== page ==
After years in hiding, ex-Weather Underground militant, Nick Sloan aka Jim Grant, learns about his old compatriot's arrest for a bank robbery turned deadly in the 1970s, which he is wanted for as an accomplice. This puts the ambitious young local reporter, Ben Shepard, on the scent of a story that exposes Nick as well. As such, Nick goes on the run while taking his daughter to safety. With that accomplished, Nick stays one step ahead of the FBI while pursuing a faint hope to clear his name. Meanwhile, Shepard digs deeper into the case himself as he discovers the true complexities of another times' determined ideals even as Nick faces their consequences with another. Written by
Kenneth Chisholm (email@example.com)
In an opening scene, Jim Grant and his daughter leave the house to get in the car, and Grant's car door is already open. See more »
Secrets are a dangerous thing, Ben. We all think we want to know them, but if you've kept one to yourself, you come to understand that doing so, you may learn something about someone else, but you also discover something about yourself. I hope you're ready for that.
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The Company You Keep has a startlingly star-studded cast and I was surprised to see that most of them were in small, thankless roles. People like Sam Elliott, Nick Nolte, Chris Cooper and Stanley Tucci have a couple, three scenes at most and aren't given much of anything to sink their teeth into. What I think this suggests is an immense respect for Robert Redford - there are very few directors who could assemble actors of that caliber for roles that probably anyone could play. And that respect is merited - with Company, Redford proves once again that he is an exceptionally talented director who deserves to be taken more seriously than he is.
It begins with the abrupt arrest of Sharon Solarz (Susan Sarandon), an American terrorist who had been living in hiding for decades since she was connected to a robbery that resulted in the murder of a security guard. Her arrest sparks renewed interest in the case and as a reporter (Shia LaBeouf) starts to dig deeper, a lawyer and newly single father (Robert Redford) realizes he is about to be uncovered and flees, leaving his daughter to stay with his younger brother (Chris Cooper) while he searches for an unknown something.
The foundation of Company is a clever, taut screenplay reminiscent of classic 70's American thrillers. It shocks the audience with reveal after reveal, always bringing up more questions and arousing more suspicions, but does so without a hint of self-importance and gracefully avoids inflated tension. Redford's graceful direction brings the electric writing to life and creates a suitably foreboding atmosphere - it's gritty, but not too dark; fast-paced, but not so much that it sacrifices plot or character; emotional, but not saccharine. For such an outlandish plot, Redford makes it feel as real as it possibly could. Too many modern thrillers like this try to make every beat into a high emotion scene, or build around the twist so it's as dramatic as possibly. Company avoids that - there is a refreshing lack of forced grandeur, and in its wake we get a surprisingly intimate film filled with truly fascinating characters and provocative moral questions that the screenplay doesn't answer for us.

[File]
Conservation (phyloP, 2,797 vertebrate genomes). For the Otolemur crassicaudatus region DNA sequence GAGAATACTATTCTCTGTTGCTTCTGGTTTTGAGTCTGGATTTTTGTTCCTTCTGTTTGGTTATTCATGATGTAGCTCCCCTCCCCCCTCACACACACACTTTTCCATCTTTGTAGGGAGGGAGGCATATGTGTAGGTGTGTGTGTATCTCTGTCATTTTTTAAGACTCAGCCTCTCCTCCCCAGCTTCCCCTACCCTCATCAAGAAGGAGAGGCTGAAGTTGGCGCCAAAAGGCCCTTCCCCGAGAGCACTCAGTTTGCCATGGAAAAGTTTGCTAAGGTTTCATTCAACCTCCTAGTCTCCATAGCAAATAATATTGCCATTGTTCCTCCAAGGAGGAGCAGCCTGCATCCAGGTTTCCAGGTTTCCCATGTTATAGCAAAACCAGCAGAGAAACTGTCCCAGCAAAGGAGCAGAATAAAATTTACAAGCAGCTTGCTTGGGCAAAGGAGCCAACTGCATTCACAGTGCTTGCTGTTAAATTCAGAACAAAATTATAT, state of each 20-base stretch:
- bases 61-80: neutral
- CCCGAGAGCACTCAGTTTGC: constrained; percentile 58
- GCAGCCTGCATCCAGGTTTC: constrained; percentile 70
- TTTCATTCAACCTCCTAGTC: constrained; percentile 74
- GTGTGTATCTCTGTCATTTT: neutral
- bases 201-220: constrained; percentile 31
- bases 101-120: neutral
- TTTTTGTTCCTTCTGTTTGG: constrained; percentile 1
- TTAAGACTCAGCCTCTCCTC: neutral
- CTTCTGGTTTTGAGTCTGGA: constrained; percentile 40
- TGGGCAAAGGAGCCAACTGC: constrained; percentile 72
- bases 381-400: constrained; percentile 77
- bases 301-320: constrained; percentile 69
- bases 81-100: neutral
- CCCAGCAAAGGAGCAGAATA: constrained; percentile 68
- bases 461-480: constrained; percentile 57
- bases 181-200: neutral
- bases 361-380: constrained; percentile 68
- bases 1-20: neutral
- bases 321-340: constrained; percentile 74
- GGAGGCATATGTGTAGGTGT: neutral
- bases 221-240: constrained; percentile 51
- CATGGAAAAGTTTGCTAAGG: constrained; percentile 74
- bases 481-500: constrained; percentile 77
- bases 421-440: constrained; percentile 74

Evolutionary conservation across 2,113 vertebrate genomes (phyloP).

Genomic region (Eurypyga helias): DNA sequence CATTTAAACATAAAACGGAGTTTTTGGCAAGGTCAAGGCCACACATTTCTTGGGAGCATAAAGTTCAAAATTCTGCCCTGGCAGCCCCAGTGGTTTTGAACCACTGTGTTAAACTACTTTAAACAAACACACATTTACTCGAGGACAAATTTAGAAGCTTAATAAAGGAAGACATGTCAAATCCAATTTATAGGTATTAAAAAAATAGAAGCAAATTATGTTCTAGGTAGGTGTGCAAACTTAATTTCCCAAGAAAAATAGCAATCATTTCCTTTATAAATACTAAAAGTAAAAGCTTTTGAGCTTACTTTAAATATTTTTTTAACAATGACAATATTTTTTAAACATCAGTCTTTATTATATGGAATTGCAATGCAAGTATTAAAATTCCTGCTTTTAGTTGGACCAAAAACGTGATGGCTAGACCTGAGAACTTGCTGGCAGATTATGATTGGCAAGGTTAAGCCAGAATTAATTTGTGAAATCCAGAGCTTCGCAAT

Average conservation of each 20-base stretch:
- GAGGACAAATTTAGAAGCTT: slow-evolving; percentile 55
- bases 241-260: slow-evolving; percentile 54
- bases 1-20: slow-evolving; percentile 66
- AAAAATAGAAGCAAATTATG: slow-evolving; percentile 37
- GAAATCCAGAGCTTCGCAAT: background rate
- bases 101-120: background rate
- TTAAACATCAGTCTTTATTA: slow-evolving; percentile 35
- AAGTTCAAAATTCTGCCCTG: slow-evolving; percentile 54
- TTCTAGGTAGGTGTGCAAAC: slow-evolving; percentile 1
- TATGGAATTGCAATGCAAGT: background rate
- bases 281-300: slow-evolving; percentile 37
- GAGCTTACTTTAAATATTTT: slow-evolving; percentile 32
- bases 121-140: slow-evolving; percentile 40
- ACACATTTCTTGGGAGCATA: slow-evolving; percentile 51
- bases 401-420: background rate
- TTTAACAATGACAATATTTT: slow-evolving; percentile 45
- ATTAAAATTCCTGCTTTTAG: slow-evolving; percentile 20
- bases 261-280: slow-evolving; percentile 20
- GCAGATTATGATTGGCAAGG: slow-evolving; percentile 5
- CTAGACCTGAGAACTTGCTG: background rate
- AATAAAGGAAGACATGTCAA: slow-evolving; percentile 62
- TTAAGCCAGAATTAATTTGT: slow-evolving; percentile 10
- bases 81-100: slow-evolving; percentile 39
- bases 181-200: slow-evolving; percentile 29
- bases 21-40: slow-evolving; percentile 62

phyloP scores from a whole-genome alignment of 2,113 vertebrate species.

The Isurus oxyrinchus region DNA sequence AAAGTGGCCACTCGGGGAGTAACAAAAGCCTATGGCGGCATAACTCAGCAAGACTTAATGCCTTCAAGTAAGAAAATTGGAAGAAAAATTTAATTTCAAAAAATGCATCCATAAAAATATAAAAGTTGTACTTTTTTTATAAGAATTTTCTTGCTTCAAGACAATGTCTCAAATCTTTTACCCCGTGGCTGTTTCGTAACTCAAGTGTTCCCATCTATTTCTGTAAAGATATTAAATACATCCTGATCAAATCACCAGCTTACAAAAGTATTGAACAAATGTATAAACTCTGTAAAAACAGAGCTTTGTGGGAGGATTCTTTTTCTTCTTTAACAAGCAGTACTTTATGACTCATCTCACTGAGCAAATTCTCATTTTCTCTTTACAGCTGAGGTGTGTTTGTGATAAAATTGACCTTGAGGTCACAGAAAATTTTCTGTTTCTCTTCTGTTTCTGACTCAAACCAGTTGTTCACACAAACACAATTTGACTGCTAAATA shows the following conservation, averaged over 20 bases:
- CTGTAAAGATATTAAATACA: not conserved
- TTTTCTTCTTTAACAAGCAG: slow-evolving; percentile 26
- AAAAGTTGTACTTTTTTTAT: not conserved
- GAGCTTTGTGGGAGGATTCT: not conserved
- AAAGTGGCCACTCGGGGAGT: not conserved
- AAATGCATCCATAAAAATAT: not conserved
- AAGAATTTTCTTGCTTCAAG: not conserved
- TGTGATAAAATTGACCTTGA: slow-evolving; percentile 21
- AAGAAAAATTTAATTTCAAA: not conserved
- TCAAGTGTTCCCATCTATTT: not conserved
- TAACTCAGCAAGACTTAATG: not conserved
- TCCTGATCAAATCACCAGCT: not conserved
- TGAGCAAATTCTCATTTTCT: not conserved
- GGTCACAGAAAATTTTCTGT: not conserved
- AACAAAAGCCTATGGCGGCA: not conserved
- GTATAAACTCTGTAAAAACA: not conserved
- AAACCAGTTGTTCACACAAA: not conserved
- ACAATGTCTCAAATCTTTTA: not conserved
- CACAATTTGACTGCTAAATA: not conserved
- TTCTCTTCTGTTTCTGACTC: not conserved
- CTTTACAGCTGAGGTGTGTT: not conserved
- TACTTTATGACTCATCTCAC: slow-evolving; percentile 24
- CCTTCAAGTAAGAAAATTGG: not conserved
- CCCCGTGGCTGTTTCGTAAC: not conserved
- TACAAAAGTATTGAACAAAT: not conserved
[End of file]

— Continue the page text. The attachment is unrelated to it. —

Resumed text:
The cast, as expected, are uniformly excellent. If there is a weak link it's Shia LeBeouf, whose real-life smug vanity suits the character but can only carry him so far when he's up against acting titans. He seems amateurish in his one-on-one scenes with Redford and Sarandon even though neither of them give especially domineering performances. Redford is an appropriately sympathetic lead but the supporting actors steal the movie - Susan Sarandon sets the bar very high right from the off. In her two or three short scenes, she reveals everything about her secretive, stony character; her microexpressions tell all. Cooper, Nick Nolte, Sam Elliott and Richard Jenkins light up their segments with their presences alone, while Brendan Gleeson delivers a hauntingly conflicted portrayal.
Julie Christie, though, is the standout. If this has to be her last screen appearance, it's comforting to know that she went out with a loud bang, playing a character so unlike anything she's ever done before. Her Mimi is ferocious and spirited, but her steely conviction can't quite mask the naive little girl who never really grew up hiding underneath. She communicates a world of internal conflict with a simple raise of her eyebrows, a pang of regret merely by letting her mouth fall open; she's a master of her craft, fully realizing her character in maybe 15 minutes of screen time where most of her lines hit the same note.
If there's one problem with the movie, it's that it's too short. A significant plot point towards the end isn't given the time and attention it deserves, considering its weight and implications. It felt like a wasted opportunity for an amazing, thematically fathoms-deep ending. However, the ending as it is is satisfying and well-done nonetheless, and cleanly wraps up an expertly crafted breath of fresh air for the genre. If only it had come out 35 years ago where it would have been right at home and probably would have garnered a better reception.
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